That’s a horrible quote. It’s not what we thought we knew that matters, it’s how we thought we knew it. The knowledge that was found through rigorous testing of hypotheses and logic has not changed. Also, the Greek’s knew both that the world was not flat and the earth was not the center of the universe. Both by the same methodology we use today. Religion is using methods that we have found to be flawed. I find myself unconvinced.

                  Because I know what I’m talking about. Because leadership is a field I’ve studied for decades. Because it has been shown in multiple studies, histories, surveys, and observations of organizational conduct: it is the perception of the leader that matters, not the reality. I could give you a reading list, but I have other things to do.

                  Appeal to authority. You are under no obligation to provide your sources, but your quick summary doesn’t refute my points. Whether someone is competent doesn’t matter it’s whether they appear to be competent. So long as they are competent, I don’t see a problem. My point is that people have the ability to separate necessary qualities from unnecessary ones. Does your experience include expertise on that? If so, does your experience contradict my claim or leave it unsolved?

                  You have a construct, you’re secure in it, you don’t want to be confused with the complexities that make a black and white determination possible. I’m sympathetic. That’s what the religious do a lot of, too. Two sides of the same phenomenon.

                  I haven’t seen the evidence, but I’m open to it. If you (or anyone else) has a pointer location, I’ll start there. If not, this may take awhile. I don’t want to speak from a position of ignorance.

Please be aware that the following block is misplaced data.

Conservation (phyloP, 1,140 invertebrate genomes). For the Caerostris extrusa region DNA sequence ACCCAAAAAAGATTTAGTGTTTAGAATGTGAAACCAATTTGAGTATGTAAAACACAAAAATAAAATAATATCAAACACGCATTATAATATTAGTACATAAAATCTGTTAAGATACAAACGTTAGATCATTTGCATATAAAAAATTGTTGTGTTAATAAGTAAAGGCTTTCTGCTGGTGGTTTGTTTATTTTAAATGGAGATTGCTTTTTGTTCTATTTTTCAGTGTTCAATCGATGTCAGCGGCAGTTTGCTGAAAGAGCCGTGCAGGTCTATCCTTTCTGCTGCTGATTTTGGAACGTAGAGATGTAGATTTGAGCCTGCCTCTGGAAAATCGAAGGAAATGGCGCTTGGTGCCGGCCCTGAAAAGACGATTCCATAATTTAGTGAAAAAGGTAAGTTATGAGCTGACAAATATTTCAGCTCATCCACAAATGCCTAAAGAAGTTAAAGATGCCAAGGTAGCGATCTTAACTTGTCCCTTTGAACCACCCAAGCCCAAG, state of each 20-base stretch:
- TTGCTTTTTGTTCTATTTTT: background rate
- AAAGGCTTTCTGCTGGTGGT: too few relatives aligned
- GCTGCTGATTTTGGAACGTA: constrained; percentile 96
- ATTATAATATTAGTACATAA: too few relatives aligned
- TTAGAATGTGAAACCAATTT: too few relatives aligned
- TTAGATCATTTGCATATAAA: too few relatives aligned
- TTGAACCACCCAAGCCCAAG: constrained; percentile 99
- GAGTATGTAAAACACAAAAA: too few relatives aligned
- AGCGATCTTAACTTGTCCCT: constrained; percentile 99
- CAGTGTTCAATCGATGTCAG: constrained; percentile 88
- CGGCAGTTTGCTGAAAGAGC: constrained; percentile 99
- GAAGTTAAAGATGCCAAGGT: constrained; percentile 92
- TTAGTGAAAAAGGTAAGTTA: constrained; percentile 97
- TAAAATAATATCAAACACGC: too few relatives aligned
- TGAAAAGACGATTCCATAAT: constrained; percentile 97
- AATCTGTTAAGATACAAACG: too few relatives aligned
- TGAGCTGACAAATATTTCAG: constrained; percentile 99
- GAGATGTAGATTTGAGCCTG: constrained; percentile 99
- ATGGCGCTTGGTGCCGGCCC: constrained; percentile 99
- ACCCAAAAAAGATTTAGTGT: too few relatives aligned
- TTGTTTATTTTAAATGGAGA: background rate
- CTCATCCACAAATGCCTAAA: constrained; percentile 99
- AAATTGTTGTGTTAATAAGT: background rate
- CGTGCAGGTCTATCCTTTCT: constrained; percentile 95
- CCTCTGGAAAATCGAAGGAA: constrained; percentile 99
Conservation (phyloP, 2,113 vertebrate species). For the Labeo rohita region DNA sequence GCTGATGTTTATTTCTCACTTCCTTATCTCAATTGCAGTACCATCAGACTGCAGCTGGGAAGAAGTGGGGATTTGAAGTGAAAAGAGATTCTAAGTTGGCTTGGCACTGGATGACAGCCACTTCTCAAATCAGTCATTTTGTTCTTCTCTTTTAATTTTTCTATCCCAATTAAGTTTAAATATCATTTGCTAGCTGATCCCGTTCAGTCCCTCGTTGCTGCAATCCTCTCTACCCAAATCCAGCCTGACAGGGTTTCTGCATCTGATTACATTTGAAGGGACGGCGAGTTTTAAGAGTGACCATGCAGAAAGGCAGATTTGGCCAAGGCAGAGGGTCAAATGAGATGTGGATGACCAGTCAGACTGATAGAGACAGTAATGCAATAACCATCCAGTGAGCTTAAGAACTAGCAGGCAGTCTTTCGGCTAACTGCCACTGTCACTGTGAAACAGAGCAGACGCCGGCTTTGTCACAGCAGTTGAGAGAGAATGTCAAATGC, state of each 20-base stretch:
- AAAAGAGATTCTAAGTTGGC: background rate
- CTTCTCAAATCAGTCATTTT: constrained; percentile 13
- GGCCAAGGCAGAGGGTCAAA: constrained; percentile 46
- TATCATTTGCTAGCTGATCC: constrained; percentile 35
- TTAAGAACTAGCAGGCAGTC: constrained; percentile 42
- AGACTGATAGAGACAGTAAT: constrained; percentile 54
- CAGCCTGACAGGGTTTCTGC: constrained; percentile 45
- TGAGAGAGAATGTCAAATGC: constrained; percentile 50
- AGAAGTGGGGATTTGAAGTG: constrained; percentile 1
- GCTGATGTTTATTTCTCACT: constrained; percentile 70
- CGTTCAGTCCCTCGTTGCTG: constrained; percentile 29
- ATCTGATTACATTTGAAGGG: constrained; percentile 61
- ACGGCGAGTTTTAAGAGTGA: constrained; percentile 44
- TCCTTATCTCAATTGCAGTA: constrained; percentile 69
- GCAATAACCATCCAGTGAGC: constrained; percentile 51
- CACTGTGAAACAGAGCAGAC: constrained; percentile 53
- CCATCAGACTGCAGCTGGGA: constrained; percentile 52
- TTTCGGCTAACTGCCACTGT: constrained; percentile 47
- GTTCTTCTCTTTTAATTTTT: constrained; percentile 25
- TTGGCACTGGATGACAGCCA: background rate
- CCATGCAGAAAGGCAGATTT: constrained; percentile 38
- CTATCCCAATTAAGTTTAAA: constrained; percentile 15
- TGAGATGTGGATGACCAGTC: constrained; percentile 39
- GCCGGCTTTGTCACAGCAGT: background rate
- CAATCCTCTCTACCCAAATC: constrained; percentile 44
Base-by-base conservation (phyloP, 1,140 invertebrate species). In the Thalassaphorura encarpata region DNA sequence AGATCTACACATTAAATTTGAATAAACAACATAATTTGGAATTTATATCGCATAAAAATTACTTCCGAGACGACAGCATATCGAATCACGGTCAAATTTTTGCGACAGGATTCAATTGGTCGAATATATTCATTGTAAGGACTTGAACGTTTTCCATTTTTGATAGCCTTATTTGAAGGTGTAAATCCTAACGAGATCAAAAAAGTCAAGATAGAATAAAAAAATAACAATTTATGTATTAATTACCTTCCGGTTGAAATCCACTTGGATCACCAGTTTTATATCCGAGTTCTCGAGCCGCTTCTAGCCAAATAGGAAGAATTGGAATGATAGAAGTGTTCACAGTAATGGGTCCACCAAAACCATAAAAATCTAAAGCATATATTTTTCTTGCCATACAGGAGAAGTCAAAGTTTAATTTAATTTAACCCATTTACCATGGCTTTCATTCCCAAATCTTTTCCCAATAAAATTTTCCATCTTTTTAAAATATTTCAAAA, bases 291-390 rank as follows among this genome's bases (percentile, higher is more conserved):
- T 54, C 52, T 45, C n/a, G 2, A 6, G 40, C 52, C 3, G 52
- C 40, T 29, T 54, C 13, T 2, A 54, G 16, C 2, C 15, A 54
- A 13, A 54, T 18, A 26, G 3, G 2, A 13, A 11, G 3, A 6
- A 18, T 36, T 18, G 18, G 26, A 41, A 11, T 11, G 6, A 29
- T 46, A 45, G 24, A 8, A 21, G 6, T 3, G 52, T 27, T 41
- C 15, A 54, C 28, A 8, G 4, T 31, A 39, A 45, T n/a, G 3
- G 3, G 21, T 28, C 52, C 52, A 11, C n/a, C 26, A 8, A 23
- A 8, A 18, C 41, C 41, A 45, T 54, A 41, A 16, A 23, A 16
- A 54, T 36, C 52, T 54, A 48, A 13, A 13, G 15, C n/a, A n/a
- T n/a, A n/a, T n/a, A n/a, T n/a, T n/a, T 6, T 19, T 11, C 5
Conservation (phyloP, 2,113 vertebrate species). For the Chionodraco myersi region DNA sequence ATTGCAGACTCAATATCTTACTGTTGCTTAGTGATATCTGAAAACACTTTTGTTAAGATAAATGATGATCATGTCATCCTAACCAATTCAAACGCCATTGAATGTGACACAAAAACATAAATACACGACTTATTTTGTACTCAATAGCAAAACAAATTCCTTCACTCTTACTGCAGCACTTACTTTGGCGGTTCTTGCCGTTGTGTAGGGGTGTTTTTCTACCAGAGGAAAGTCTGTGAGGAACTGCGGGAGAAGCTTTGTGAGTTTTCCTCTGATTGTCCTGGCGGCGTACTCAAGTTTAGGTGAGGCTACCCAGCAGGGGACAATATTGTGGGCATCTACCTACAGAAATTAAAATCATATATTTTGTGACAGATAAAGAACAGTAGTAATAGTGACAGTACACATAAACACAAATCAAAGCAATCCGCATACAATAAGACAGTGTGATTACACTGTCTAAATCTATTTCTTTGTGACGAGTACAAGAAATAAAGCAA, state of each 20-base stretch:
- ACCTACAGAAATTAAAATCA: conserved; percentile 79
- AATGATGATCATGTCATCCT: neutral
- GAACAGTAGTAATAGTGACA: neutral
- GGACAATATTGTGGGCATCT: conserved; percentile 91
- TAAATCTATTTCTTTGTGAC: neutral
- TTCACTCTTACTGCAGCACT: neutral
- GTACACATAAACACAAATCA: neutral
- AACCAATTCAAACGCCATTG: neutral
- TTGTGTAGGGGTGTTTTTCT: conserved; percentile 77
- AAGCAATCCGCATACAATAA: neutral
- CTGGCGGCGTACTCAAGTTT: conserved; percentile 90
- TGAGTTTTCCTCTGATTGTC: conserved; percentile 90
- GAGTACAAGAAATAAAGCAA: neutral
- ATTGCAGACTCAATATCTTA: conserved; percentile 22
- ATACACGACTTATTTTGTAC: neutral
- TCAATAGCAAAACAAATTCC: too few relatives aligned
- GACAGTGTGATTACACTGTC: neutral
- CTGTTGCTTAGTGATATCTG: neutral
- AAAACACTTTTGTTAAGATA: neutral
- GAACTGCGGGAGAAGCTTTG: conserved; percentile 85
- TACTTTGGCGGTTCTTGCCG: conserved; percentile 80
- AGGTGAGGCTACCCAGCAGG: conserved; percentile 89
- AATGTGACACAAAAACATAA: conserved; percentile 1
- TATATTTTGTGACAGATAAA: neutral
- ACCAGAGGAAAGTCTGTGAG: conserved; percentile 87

“The truth” is not the immutable, simple concept you seem to think it is.

                  In some cases, it is. In some it isn’t. I don’t think I’ve inappropriately wandered into the latter, but I should be called on it if I do.

                  Ethics, for example, like all philosophy, is the search for elusive truths.

                  Agreed. Which is why the discussion of whether it is ethical to let people be irrational was interesting. I don’t think I claimed to know the answer to that one, but I did defend my reasoning as well I could.

                  Some can handle inconvenient truths, some can’t, some do well with myths, some don’t, and some can’t tell the difference, or don’t care.

                  This sounds like good general knowledge, but do we have any evidence for this? I know some care, some don’t, and some can’t tell the difference, but the rest is unknown. That’s part of my point.

                  The “elite” “non elite” dichotomy is a false one. Elite’s just think they know better. History suggests otherwise.

                  I 100% agree. I was actually taking that as known. You see me as elite for deciding what people can believe. I deny that I am doing that. I think I am simply attempting to show people which beliefs are not based in reality. If someone says “It is irrational, but I believe X” then you can’t argue with them. You, on the other hand, are making decisions on what people can handle and what they need to believe. I find that to be the problem.

                  My apologies if things are out of order. I wrote this over a few hours as I had the time to respond.

                    • Let me amend that. That’s a horrible quote to use in an argument, but it’s an awesome movie line.

                      Is that better?